Since the various constituent parts of crude oil take such widely varying forms, it is no simple matter to take a truly representative sample of the crude oil. This is particularly true when it is flowing in a pipe line, or delivery line. It is necessary that such a sample be truly representative of the batch of crude oil that is being delivered; the sample including the constituent parts thereof, such as water, sand or other foreign matter in addition to the particular type of oil itself.

Referring to FIG. 1 it is pointed out that there is illustrated a pipe line, or flow line 11, which is carrying crude oil, or some other fluid of similar nature that is to be sampled. By means of any convenient type of structure, the flow line 11 is divided into two equal capacity branch lines 12 and 13. It is important to note that both of the branch lines 12 and 13 lie substantially horizontal, and at the same level as the flow line 11, and each other. This arrangement insures that the fluid flowing through each of the branch lines 12 and 13 is substantially the same in its distribution of the constituent elements in the fluid, as the fluid in the main line 11.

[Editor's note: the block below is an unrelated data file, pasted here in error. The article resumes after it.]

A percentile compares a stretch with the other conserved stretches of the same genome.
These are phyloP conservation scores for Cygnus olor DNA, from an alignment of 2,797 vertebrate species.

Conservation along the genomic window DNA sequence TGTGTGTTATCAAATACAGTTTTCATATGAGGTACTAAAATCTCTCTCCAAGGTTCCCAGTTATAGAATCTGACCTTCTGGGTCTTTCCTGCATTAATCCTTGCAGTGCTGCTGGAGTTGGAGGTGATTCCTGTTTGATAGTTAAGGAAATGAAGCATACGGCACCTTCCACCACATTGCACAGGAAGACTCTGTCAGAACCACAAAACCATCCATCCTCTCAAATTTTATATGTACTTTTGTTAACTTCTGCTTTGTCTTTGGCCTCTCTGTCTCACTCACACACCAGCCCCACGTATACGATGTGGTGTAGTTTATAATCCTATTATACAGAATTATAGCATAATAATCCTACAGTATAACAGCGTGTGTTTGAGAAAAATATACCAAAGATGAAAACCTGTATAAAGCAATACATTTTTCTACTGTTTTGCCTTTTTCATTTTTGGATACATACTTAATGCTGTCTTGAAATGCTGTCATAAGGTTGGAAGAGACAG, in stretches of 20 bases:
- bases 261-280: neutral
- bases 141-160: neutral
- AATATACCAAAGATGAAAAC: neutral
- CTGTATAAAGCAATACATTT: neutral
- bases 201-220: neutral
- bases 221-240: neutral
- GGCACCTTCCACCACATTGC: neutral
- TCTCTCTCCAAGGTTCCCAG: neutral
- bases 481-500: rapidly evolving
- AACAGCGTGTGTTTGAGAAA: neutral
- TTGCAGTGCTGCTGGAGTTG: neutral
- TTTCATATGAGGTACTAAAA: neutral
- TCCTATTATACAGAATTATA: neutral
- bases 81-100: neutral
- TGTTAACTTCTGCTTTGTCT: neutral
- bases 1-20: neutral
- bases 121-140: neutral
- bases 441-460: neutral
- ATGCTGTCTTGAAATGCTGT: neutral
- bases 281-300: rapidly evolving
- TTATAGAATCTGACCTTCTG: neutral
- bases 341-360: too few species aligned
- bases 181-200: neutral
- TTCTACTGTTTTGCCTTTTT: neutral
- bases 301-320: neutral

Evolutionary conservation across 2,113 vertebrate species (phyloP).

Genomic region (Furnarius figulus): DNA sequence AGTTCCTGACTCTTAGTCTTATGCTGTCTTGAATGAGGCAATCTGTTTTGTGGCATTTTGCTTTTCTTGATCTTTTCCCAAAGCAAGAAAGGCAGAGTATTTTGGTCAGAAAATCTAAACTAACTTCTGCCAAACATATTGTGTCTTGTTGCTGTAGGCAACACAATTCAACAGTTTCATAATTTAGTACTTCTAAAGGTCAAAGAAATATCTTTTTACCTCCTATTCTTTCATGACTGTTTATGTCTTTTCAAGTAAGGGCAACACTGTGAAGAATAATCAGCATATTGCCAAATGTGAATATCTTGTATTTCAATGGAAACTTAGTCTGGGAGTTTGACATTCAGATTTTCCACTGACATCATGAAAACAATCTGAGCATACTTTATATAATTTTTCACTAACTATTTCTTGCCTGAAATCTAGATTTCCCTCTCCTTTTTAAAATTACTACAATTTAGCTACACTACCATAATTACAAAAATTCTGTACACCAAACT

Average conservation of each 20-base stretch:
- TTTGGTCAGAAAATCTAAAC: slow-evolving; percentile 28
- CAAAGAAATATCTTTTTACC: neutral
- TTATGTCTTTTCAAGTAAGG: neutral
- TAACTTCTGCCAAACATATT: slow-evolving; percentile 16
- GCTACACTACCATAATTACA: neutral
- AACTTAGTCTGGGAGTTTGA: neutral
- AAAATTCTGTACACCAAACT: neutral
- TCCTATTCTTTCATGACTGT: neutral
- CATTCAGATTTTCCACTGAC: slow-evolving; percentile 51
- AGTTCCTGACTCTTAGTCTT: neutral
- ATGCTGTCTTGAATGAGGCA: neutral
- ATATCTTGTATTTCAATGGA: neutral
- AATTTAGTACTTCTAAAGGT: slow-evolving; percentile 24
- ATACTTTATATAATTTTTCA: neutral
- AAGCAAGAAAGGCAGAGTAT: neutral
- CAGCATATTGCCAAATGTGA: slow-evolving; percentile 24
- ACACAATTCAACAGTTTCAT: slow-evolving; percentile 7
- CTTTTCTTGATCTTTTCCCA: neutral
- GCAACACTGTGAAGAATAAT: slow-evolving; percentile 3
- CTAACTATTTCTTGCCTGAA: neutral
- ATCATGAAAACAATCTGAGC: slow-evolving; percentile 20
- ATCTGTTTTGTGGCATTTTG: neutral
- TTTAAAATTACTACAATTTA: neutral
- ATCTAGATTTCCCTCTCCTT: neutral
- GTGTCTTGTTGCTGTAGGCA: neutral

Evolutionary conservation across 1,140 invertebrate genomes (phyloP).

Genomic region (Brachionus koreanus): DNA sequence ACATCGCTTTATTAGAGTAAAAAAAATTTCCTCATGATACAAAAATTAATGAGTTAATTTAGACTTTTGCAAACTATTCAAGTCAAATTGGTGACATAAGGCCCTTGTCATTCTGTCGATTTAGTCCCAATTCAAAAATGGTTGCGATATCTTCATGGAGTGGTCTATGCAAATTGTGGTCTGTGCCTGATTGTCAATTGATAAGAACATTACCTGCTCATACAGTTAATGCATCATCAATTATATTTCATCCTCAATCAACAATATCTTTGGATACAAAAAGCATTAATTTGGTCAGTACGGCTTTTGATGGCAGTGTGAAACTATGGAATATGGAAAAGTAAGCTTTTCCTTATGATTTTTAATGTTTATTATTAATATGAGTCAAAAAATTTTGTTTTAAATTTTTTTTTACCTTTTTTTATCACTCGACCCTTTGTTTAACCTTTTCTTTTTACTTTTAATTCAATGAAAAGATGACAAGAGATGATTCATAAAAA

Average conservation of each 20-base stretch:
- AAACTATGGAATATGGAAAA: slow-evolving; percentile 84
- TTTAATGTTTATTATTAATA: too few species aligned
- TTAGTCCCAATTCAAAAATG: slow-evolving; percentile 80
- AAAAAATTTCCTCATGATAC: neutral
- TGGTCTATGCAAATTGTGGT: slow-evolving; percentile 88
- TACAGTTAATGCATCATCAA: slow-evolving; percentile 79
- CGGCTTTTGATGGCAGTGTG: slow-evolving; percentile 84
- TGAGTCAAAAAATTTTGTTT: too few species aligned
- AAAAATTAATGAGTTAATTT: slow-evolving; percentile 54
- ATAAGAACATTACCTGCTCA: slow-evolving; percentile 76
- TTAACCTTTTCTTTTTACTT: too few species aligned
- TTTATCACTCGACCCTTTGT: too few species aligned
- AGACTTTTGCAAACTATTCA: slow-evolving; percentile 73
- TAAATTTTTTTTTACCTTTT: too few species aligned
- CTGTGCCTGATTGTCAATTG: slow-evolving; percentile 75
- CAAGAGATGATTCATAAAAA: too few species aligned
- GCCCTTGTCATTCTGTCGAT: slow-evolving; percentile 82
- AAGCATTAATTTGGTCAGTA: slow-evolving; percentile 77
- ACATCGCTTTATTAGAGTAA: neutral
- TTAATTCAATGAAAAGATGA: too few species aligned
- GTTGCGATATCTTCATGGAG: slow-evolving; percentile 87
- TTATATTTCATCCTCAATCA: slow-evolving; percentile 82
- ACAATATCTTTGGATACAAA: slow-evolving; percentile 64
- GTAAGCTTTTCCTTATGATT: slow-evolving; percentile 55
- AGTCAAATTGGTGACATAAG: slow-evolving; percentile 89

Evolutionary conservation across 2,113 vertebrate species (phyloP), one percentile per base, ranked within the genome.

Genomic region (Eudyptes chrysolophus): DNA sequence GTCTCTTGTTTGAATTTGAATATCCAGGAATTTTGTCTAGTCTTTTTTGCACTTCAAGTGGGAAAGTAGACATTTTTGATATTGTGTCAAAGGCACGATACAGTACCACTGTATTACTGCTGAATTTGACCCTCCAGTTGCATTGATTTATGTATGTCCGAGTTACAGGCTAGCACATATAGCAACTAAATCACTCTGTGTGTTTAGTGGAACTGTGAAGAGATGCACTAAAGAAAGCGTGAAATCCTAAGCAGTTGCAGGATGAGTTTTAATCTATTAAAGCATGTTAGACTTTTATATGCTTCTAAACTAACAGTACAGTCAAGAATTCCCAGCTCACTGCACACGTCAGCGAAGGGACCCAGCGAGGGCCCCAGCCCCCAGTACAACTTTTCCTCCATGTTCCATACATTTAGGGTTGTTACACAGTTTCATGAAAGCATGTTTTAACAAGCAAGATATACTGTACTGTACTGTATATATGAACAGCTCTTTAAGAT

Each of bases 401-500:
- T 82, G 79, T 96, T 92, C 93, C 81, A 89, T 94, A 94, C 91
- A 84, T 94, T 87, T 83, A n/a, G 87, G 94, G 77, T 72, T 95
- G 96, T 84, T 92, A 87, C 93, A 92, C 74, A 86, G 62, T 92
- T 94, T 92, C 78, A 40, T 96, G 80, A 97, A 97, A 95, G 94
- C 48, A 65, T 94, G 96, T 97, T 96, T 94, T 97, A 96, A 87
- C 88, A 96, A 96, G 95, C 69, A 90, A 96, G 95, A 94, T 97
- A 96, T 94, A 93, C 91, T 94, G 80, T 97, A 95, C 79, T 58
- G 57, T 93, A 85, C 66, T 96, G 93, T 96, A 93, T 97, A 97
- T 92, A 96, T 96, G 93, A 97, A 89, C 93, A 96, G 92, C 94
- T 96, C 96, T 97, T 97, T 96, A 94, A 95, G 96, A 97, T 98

In the branch line 13 there is located a pair of diaphragm actuated valves 16 and 17. These valves are entirely schematically illustrated, as are a pair of diaphragm actuators 18 and 19 respectively, likewise. Connected to each of the diaphragm actuators 18 and 19 there is a fluid line 20 and 21 respectively. These fluid lines 20 and 21 lead to a fluid control system 25. The control system 25 is schematically illustrated as a circle, and contains all the necessary elements (not shown) to provide for the action that will be described below.